The Anthem Defendants are insurance companies. (Id. ¶ 4) Cornerstone is an insurance agency. (Id. ¶ 5) Up until June 3, 2005, Plaintiffs maintained appointments with the Anthem Defendants to sell life and health insurance. (Id. ¶ 12) In September of 2004, Plaintiffs were informed that Anthem had concerns that the Total Benefits Strategy was not in the best interests of Anthem or insurance agencies such as Cornerstone. (Id. ¶ 15) Anthem threatened to terminate Plaintiffs' appointments if Plaintiffs continued to use the Total Benefits Strategy. (Id.) However, Plaintiffs continued to promote the Total Benefits Strategy. (Id.)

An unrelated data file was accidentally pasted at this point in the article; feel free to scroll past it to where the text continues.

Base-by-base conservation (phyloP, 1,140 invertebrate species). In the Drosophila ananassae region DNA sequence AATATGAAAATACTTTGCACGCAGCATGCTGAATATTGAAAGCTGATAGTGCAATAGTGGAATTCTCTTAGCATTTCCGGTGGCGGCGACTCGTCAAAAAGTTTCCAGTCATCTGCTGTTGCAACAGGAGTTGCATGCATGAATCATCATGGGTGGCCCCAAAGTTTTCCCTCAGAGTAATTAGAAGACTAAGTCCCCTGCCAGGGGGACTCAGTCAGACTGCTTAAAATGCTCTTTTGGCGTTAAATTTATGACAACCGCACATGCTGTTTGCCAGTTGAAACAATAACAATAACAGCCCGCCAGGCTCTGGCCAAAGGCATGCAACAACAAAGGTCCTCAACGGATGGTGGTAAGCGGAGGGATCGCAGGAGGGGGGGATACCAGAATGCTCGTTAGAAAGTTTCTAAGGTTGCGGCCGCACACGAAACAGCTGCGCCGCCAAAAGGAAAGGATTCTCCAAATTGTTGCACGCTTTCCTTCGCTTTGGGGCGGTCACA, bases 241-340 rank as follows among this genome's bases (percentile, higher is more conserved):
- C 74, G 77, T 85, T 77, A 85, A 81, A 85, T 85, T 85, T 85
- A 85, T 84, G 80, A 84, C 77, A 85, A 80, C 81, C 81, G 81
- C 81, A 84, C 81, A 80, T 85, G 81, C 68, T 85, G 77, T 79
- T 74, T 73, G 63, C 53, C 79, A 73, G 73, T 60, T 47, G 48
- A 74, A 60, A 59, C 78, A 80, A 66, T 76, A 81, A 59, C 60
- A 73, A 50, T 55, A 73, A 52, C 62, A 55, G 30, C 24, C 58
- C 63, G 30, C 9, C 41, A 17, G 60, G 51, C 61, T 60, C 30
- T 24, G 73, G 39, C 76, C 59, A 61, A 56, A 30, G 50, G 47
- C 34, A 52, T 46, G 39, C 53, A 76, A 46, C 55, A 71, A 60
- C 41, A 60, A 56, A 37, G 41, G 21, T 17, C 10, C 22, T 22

Plaintiff allege that Defendants have taken several actions which make up a continuing agreement, understanding, and concert of action. (Id. ¶ 17) Plaintiffs allege that Defendants and their co-conspirators defamed and libeled Plaintiffs to third parties, such as insurance agencies, agents, businesses and consumers. (Id.) Plaintiffs allege that Defendants and their co-conspirators stated that the Total Benefits Strategy is unethical and illegal even though Defendants and their co-conspirators knew this to be untrue. (Id.) Plaintiffs allege further that Defendants and their co-conspirators have "coerced and threatened certain insurance agents by threatening to 'blacklist' them and cancel their contracts to insure that these agents do not do business with Plaintiffs." (Id.) Plaintiffs allege that they have also been coerced and threatened. (Id.) Plaintiffs state that Defendants have "'blacklisted' Plaintiffs within the insurance industry and otherwise organized a boycott of Plaintiffs." (Id.) Finally, Plaintiffs state that Defendants terminated their appointments and threatened to terminate the appointment of any agent who does business with Plaintiffs. (Id.) Plaintiffs allege that as a direct and proximate result of these actions, purchasers of insurance services from Plaintiffs have been deprived of these benefits of free and open competition; Plaintiffs have been restrained in their ability to make these services readily and fully available; and Plaintiffs have been defamed and libeled. (Id. ¶ 19) Plaintiffs state that they have suffered a substantial loss of business reputation, opportunity, and income.